3.1.2. Pregnant Women

Table 2 shows summarized data from 21 studies sampling pregnant women [50,51,52,58,59,62,66,71,73,74,75,76,78,79,80,83,88,90,91,92,93]. Two studies included women in their first trimester [71,75], nine studies included women in either their first or second trimester [50,59,62,66,74,76,80,92,93], one study included women with less than 26 weeks gestation [52], one study less than 27 weeks gestation [58], three studies in their second or third trimester [51,88,91] and five studies at any stage of gestation [73,78,79,83,90]. The sample size ranged from 51 participants to 2146, with a total of 16,314 sampled across all studies. All studies were from Canada (n = 8), United States (n = 7) or Australia (n = 7). One study was conducted before the mandatory folic acid fortification program commenced [76].

3.2. Natural Food Folate and Fortification

In women of childbearing age, the recommended intake of 400 mcg folate per day was not met by any study from natural folate sources (see Table 1). One U.S study found that fortified cereals and grains contributes approximately 70.8% of dietary folate [5]. The studies showed that the mean intake of folate from natural food folate ranged from 228.5 to 324.3 mcg/day after fortification [72], contributing to a 50% increase in serum folate concentrations and a 59% increase in RBC concentrations [53]. Another study showed that 43% of folate came from both natural and fortified foods [86]; however, food alone did not achieve the recommended 400 mcg/day for women in childbearing years. One study that investigated only food sources of folate found that 80% of women of reproductive age did not meet the recommended daily allowance (RDA) of 400 mcg per day [88], while another study showed that only 23% of women achieved the RDA of 400 mcg per day [83].
In Australia, two studies by Dorise and Beringer found that only 20% [74] and 55% [90] of pregnant women met the folate recommendations from diet alone (including natural food folate and fortified foods), respectively. In another study, folate was consistently below the estimated average requirement (EAR) of 520 mcg [78] particularly in the periconceptional period [80]. In Canada, 70% of women did not meet the EAR of 520 mcg of folate in first trimester of pregnancy [75] nor was the diet from food or fortification sufficient to achieve the minimum 400 mcg/day FA recommendation [50]. Food fortification and natural folates contributed approximately 303 mcg/day preconceptionally [92] and in pregnancy ranged from 282.2 mcg dietary folate equivalents (DFE)/day [83], 483 mcg DFE/day in early pregnancy [62] to 331 mcg/day in women 20–38 weeks gestation [88], and 465 mcg DFE/day in late pregnancy [62].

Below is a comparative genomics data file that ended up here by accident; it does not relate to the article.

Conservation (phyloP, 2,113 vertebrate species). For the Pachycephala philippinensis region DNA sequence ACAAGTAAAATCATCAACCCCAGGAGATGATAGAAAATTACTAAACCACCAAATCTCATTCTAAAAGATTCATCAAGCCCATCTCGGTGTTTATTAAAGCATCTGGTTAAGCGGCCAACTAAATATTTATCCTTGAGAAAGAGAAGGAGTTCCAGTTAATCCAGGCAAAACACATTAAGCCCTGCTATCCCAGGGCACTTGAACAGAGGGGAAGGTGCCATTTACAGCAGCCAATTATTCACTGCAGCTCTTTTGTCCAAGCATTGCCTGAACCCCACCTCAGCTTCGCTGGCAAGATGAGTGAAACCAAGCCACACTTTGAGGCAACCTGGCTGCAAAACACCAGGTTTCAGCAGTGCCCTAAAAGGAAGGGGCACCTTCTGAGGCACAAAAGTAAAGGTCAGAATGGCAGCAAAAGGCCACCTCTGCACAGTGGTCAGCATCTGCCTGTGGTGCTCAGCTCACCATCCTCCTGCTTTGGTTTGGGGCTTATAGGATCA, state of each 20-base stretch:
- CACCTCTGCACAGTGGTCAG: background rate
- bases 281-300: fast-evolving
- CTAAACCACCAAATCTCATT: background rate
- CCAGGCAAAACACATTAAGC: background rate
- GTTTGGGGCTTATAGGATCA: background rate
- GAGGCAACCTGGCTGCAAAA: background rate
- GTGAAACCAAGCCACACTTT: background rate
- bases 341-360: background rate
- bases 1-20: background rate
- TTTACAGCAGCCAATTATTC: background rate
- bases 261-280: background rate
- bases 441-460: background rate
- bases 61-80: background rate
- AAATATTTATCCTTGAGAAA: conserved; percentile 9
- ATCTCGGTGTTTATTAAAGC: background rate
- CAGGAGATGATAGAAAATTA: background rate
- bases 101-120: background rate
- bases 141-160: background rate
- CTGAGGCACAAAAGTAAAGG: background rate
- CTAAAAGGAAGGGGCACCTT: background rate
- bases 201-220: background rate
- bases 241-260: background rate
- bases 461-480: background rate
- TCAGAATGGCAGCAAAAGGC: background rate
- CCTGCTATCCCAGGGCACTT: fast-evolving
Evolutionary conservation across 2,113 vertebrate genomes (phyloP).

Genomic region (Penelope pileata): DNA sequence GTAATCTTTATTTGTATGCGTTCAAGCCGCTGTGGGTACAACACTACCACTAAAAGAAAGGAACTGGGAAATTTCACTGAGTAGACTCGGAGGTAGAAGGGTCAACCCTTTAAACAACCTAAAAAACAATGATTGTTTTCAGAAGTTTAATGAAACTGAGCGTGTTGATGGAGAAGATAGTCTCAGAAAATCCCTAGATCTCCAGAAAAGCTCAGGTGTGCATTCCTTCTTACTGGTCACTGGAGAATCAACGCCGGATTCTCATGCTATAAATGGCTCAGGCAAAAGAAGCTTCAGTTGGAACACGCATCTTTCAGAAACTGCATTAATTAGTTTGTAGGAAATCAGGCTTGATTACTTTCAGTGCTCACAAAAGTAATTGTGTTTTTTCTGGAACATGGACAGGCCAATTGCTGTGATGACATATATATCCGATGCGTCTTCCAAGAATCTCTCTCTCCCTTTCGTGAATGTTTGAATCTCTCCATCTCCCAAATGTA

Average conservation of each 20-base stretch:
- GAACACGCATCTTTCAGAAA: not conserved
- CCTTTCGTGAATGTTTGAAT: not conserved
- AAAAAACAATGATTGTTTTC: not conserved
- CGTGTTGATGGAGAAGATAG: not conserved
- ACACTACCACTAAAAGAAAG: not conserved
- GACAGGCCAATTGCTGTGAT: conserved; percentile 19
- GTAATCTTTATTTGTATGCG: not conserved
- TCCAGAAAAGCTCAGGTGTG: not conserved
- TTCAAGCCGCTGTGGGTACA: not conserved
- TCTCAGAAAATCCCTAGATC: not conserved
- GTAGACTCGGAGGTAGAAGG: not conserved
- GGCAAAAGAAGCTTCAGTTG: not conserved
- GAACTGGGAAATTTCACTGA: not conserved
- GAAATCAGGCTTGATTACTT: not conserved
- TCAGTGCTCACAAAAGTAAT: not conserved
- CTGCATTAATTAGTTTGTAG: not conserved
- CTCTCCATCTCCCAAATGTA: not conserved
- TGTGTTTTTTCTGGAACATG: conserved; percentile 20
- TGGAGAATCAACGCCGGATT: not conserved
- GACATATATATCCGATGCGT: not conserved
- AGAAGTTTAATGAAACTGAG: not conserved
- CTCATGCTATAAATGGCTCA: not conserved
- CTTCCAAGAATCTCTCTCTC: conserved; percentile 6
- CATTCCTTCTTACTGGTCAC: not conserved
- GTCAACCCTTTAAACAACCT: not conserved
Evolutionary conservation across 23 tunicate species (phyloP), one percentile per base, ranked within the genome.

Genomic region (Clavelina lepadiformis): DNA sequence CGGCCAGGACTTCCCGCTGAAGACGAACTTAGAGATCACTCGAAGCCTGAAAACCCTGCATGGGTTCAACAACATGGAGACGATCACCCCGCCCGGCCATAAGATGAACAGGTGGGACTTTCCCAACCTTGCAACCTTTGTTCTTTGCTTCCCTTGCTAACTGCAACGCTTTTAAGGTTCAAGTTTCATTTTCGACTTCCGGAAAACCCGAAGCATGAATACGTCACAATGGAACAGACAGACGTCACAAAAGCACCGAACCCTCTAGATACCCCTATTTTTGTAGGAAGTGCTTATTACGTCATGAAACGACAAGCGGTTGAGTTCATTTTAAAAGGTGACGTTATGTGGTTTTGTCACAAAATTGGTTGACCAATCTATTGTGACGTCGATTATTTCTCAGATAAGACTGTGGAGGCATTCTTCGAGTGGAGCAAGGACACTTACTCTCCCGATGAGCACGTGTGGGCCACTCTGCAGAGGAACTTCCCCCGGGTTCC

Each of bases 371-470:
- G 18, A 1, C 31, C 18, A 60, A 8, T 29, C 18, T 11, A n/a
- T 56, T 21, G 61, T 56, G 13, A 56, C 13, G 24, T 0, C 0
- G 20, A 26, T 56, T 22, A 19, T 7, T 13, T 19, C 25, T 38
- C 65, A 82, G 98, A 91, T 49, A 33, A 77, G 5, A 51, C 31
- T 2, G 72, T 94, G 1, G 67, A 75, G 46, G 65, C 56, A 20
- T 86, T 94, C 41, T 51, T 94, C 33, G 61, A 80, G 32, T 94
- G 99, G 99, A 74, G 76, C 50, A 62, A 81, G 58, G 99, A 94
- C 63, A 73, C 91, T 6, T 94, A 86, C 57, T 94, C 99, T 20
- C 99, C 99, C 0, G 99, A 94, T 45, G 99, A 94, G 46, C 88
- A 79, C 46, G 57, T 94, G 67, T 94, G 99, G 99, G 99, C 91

Table 3 outlines women’s folate intake by folate source or type. Of those studies that only measured natural food folate intake, women of childbearing age consumed between 170.92 and 259 mcg per day and pregnant women consumed between 140 and 483 mcg DFE. The average intake of folate from natural food folate was 205.48 mcg [1,4,5,33,89] in these studies.
Synthetic folic acids from fortified foods contributed 181.7 to 239 mcg per day in non-pregnant women and 96 to 768 mcg per day in pregnant women.
The combined food folate of natural and synthetic folic acid based on the conversion of folates to daily folate equivalents was as high as 500.5 mcg DFE (369.9 mcg) in women of preconception age [5] and 627.6 mcg DFE per day in pregnant women [83].

3.3. Supplementation and Upper Tolerable Limit

In women of childbearing age, supplements contributed 47.5% [53] to 57% of folate intake [85] and were the main reason why 2.4–7% of women exceeded the upper tolerable limit of 1000 mcg per day [4,53,84]. The intake of FA varied throughout the studies but was typically between 400 and 1000 mcg per day through the intake of supplements with folic acid. The percentage of women taking 400 mcg of FA per day ranged from 24% in one study [77] to approximately 78% in another [85], while women taking 1000 mcg of FA via supplements represented approximately 20% of the sample population [85,86].
The level of FA intake from vitamin supplements was much higher in pregnant women than in non-pregnant women due to the high rate of supplementation in pregnant populations. Specifically, FA supplements represented between 77% [79] and 92% [92] of FA intake in pregnant women with an estimation of supplementation contributing to 84% of FA intake in early pregnancy and 63% in late pregnancy [66]. While the intake of folic acid-based supplements was high in pregnant women, it was not in women in the preconception stage with one study reporting that 63% of women were not taking a prenatal with folate in the three months before falling pregnant [80].
In all studies reporting pregnant women exceeding the UL of folic acid, it was identified that FA-based supplements were the cause of their excess FA [50,52,58,59,66,73,75,76,79,80,93]. The percentage of women exceeding this UL ranged from 25% [58], 33.4% [73], 40% [79], 83–85% [59,62], 87% [75], 96% [50] to 100% [76]. It was estimated that supplements contributed to a mean daily intake of 878 mcg FA per day [79], 1000 mcg/day [59] to over 2000 mcg/day [50,66]. In one study, this overconsumption was more likely to occur in the first trimester [80].
It was difficult to evaluate a consistent method of overall intake of folate (food folate, fortified food, and supplements) as not all studies provide intake in DFEs and therefore only DFE levels will be reported. In women of childbearing age the total level of intake ranged from 864 mcg DFE [1] to 1778 DFE [86]. In pregnant women, total intake was much higher, ranging from 1451 mcg DFE [73] to 2181 mcg DFE [75]. The total DFE intake in pregnant women was recorded predominantly in Trimester 1 of pregnancy [50,62].